Financial flaws: So you're lame. So what.
Ten bucks says you're probably not going to get rid of all your bad financial habits. But you might be able to work around them.
NEW YORK (CNNMoney.com) - So many bad habits, so little energy to change them.
At some point in life, you reach the flaws-and-all years. You accept yourself as you are, complete with sins and shortcomings.
Sure, some improvement is possible. But those of us who sip from the fountain of reality realize the changes won't be fast and furious in coming.
That's as true of our bad financial habits as anything else. I'm not talking about crippling problems like compulsive gambling, but more everyday behaviors like procrastination and sheer neglect.
Still, just because you're not likely to reform your ways doesn't mean you can't sidestep them. At least I hope so, since my personal list of bad tendencies is long and dog-eared.
So, here are some ways to outwit your bad self if you're a:
Piler-filer drawer stuffer: The thicker your stack of bills, statements and other financial detritus, the more reasons you'll find to clean the bathroom.
When it comes to organizing files, forget perfect. Think simple.
Keep a single file by your front door, suggests Ruth Hayden, author of "Your Money Life." Throw into it every bill and financial document you get in the mail. Then deal with the contents once or twice a month. You might even do so during your lunch hour at work.
For filing things you need to keep, Hayden recommends a three-ring binder with built-in folders or dividers, each of which represents a part of your financial life. For instance, label one "insurance" and put your policies in it. Label another "retirement" and file your investment account statements.
If you're an erratic bill payer, not for lack of funds just lack of attention, sign up for an online bill-paying service with places like MyCheckFree.com or your bank, said certified financial planner Pat Jennerjohn.
Casual spendthrift: You don't have a debt problem. You just gasp a little when you see how much you charge every month buying things you don't really need or even want.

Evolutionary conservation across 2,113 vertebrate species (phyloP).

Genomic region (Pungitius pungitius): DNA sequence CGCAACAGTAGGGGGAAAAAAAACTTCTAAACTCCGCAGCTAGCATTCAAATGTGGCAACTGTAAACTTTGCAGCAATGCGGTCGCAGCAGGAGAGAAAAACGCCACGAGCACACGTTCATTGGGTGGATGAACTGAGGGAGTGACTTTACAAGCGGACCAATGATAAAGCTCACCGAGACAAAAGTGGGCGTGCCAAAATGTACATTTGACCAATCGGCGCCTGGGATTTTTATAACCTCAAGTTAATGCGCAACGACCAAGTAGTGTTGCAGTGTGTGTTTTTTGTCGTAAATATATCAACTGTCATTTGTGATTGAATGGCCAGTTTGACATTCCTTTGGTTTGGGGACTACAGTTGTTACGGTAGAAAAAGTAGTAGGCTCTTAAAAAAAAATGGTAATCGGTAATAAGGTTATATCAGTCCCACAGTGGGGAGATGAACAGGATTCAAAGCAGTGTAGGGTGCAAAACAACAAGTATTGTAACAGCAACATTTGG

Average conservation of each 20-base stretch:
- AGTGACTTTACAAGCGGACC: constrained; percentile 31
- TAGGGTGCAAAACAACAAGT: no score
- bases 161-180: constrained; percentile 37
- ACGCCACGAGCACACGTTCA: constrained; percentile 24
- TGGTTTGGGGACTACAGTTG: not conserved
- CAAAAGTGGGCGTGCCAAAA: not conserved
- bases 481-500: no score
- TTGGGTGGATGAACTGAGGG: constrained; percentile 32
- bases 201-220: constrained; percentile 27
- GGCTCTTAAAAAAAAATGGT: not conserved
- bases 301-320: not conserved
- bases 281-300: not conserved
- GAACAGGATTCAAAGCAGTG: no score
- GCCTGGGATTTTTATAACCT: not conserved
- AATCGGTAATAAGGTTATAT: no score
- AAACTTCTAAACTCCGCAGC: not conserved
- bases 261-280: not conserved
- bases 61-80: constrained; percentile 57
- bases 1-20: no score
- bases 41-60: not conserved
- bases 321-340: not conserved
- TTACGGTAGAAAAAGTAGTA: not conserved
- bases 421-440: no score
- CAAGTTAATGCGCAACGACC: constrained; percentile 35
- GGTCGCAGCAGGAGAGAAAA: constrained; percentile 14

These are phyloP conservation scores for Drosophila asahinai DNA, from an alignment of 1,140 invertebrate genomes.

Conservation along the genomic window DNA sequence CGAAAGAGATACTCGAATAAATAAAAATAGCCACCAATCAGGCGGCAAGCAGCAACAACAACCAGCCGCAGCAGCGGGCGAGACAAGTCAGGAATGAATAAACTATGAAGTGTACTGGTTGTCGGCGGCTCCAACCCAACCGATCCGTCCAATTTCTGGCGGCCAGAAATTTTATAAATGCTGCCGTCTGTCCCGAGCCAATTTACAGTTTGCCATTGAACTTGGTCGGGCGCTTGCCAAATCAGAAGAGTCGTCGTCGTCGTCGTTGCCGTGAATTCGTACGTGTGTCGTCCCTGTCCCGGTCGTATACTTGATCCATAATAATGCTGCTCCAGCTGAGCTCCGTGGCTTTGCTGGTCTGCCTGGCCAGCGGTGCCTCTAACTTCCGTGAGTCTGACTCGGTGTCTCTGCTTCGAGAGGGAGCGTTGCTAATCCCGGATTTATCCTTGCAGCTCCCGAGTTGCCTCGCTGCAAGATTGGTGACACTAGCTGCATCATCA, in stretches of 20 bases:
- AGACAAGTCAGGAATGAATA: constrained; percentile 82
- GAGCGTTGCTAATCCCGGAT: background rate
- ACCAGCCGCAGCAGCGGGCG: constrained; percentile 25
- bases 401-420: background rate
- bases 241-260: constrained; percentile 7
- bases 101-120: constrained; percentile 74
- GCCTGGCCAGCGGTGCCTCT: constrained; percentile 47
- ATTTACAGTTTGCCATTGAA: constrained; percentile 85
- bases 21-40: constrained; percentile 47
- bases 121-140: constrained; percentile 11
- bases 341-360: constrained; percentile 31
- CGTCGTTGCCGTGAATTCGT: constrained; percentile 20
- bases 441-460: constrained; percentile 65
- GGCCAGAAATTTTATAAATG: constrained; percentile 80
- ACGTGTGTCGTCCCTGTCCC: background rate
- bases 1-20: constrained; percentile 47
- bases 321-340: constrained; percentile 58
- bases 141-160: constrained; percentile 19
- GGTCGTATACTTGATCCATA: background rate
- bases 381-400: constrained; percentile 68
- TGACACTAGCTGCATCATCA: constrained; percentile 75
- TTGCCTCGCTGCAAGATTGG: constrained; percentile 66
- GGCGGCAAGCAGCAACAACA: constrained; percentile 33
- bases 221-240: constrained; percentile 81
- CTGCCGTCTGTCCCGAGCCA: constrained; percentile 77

If that's the case, put your credit cards in a place where it's hard to retrieve them and use cash for purchases, Jennerjohn said.
But if you charge from home, hiding the plastic won't help since you probably can recite your account number and expiration date faster than your mother's birthday.
In that case, Hayden recommends that you only shop online, flip through catalogues or watch the home-shopping network during daylight hours when you're sitting at a desk. In other words, not late at night when you're lying on your couch muttering, "It sucks to be me."
Next, exercise the 3-day rule. Write down what you want and then wait three days before buying it. By that point, you may decide to keep your money instead, Hayden said.
List-making procrastinator: You organize all the financial stuff you need to do on one list. Exhausted, you take a break ... for weeks. Then you realize you have to add to the list.
To take the "sting" out of confronting all your to-dos, Rita Emmett, author of "The Procrastinator's Handbook," suggests that you:
Saver in need of a lock: You're good about putting money away, but bad about holding on to your savings. So don't set up automatic transfers between your checking and savings accounts, Hayden said. "Do something that stalls you from moving the money out. It should be a hassle."
One option is to open an online savings account with ING, which offers higher-than-average interest rates, Jennerjohn said. To further boost your savings, you can set up an automatic deduction from your paycheck to funnel money into the account.
Parent who plans to plan: You swear you'll get around to writing a will and naming legal guardians for your kids. But first, you've got to buy school supplies for your 4th grader.
Yes, it's unpleasant to contemplate your world without you. But there can be an upside: by formalizing your instructions, you can celebrate what a good and noble parent you are, Hayden said.
That's how she and her husband got through it. Their celebration took the form of a weekend getaway (sans children) immediately after signing all the papers.
Accidental investor: You figure a chimp could do as good a job as you managing your portfolio. In any case, he'd certainly do it with more enthusiasm.
So keep your investments simple: no individual stocks or bonds, just as few mutual funds as possible.
Jennerjohn recommends a low-cost lifecycle fund or a balanced fund – which provides diversification and maintains asset allocation for you.
Among her recommendations:
• The Vanguard STAR Fund (VGSTX), which maintains a balance of roughly 60 percent stocks and 40 percent bonds and cash.
• T. Rowe Price Personal Strategy Balanced Fund (TRPBX), which invests in roughly 65 percent stocks and 35 percent bonds and cash.
For other simple filing solutions, click here.
For a look at which financial records you should keep and which you can toss, click here.